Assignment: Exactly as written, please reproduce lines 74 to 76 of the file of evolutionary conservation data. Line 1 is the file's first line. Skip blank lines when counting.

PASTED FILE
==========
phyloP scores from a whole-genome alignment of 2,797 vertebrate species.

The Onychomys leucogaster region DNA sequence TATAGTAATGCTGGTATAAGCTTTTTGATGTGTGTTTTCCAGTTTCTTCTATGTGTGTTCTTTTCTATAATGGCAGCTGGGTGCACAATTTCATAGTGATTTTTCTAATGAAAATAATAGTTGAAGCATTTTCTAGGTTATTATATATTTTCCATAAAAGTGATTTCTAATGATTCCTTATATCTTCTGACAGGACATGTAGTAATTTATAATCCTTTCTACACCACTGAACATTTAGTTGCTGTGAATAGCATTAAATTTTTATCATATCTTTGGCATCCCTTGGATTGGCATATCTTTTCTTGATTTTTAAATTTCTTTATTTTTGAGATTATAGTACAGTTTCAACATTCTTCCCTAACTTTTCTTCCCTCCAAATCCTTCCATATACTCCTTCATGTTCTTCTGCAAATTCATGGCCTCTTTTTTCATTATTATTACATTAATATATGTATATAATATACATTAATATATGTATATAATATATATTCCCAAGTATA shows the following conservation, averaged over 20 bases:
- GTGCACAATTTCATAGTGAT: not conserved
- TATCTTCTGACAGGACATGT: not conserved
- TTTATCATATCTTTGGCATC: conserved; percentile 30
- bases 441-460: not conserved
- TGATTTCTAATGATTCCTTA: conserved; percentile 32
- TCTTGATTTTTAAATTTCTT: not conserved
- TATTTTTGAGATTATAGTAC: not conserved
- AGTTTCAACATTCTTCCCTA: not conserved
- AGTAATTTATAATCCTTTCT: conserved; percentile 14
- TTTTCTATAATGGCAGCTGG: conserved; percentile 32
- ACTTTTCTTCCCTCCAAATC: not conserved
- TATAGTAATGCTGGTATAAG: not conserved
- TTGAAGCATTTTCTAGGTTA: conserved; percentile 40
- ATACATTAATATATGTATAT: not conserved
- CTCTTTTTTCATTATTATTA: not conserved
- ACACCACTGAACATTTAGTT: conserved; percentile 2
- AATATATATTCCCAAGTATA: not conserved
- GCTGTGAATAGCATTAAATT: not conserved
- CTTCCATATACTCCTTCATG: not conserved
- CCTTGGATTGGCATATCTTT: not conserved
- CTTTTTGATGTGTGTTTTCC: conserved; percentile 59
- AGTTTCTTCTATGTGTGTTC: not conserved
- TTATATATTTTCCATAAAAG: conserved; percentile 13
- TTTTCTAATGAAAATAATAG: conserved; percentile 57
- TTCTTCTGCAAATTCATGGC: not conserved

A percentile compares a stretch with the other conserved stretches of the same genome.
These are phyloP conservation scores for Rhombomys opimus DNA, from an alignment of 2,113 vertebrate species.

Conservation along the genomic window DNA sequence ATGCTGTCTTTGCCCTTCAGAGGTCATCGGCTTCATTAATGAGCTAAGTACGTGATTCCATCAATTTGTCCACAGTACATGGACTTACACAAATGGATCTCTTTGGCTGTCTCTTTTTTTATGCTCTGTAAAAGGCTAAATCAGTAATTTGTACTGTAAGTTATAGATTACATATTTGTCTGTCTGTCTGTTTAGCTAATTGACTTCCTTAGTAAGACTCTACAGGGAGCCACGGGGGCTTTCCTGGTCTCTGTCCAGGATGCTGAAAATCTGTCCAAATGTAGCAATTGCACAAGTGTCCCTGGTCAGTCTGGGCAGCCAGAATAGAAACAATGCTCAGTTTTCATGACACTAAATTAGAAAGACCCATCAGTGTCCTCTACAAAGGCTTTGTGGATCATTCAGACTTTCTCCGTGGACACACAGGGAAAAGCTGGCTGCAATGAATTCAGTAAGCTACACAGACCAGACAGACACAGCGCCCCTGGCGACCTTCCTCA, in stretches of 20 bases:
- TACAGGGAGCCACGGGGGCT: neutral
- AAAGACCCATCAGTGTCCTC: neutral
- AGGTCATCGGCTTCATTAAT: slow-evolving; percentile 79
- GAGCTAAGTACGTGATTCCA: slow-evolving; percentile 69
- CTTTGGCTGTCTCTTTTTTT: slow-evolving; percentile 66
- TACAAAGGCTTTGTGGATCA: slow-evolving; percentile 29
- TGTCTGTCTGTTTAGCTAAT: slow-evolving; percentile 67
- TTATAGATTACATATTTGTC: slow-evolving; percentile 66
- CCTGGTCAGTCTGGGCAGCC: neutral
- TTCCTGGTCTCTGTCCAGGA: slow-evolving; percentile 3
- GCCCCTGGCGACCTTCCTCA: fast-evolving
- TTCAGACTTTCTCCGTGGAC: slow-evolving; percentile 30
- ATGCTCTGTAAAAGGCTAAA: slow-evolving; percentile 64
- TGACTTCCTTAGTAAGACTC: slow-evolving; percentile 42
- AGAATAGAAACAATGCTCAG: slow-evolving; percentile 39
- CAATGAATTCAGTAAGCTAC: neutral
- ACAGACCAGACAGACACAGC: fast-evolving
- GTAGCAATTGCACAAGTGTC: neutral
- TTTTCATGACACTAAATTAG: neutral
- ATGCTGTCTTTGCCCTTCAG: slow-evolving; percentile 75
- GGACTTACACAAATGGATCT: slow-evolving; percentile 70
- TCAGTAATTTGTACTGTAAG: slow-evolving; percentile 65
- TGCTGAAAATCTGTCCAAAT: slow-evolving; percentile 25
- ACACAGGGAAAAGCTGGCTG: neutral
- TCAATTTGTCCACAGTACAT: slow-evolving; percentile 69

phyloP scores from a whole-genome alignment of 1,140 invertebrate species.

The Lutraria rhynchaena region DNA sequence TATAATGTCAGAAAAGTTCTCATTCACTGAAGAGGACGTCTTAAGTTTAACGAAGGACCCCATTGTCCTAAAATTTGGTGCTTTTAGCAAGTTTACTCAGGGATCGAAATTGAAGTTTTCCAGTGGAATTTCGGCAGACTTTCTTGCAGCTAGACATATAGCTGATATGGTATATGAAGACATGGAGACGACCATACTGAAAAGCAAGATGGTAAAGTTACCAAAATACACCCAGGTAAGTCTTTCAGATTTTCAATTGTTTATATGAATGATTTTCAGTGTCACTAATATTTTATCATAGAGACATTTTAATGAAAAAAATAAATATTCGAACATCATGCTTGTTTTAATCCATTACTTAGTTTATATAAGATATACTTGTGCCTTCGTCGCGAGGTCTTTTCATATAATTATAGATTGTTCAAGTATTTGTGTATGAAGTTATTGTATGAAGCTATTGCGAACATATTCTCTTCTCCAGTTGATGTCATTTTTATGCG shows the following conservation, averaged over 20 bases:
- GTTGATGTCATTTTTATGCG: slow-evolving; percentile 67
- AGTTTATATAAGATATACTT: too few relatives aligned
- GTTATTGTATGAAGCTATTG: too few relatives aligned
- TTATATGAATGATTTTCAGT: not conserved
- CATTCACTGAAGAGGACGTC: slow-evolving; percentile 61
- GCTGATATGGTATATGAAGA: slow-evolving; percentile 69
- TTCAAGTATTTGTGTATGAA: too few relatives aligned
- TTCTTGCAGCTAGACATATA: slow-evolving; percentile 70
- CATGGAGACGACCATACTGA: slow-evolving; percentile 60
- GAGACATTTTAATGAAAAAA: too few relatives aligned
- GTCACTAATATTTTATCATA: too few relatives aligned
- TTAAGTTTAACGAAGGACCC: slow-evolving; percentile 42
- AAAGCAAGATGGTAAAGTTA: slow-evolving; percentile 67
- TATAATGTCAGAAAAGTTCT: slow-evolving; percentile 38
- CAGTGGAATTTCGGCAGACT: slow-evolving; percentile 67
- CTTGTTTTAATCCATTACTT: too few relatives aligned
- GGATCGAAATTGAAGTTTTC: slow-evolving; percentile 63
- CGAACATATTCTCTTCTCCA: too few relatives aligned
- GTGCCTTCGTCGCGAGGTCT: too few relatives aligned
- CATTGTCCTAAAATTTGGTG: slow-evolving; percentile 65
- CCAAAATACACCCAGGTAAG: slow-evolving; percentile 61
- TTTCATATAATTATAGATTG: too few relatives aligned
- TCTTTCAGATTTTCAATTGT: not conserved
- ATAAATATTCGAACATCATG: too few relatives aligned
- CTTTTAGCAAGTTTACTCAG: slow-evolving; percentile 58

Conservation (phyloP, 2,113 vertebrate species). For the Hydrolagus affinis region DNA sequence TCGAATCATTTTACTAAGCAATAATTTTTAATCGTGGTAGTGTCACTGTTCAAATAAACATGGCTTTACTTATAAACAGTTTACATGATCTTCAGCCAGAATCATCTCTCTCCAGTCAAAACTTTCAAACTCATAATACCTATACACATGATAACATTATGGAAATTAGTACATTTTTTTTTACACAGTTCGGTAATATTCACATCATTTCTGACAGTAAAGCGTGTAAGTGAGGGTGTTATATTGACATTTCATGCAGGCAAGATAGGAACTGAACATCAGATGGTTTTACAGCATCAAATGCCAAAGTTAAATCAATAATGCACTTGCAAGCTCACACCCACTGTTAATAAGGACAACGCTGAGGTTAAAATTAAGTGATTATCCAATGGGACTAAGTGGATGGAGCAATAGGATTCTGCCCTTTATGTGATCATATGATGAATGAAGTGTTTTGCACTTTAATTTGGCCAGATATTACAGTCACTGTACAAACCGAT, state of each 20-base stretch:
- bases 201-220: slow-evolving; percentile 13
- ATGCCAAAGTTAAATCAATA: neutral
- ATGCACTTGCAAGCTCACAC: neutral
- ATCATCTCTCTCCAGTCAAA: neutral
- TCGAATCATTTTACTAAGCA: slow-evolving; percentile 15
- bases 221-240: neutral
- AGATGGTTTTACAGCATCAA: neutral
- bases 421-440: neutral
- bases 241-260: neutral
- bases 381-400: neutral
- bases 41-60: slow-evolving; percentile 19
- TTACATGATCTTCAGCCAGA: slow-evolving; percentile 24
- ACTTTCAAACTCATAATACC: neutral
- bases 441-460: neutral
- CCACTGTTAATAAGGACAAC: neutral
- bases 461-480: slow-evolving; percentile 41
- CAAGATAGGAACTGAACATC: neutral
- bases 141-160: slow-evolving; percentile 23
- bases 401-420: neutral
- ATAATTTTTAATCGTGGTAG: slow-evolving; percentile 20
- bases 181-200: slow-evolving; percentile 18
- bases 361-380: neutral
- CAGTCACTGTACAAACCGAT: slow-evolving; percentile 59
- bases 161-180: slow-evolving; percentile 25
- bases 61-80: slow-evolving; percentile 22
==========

- GGATCGAAATTGAAGTTTTC: slow-evolving; percentile 63
- CGAACATATTCTCTTCTCCA: too few relatives aligned
- GTGCCTTCGTCGCGAGGTCT: too few relatives aligned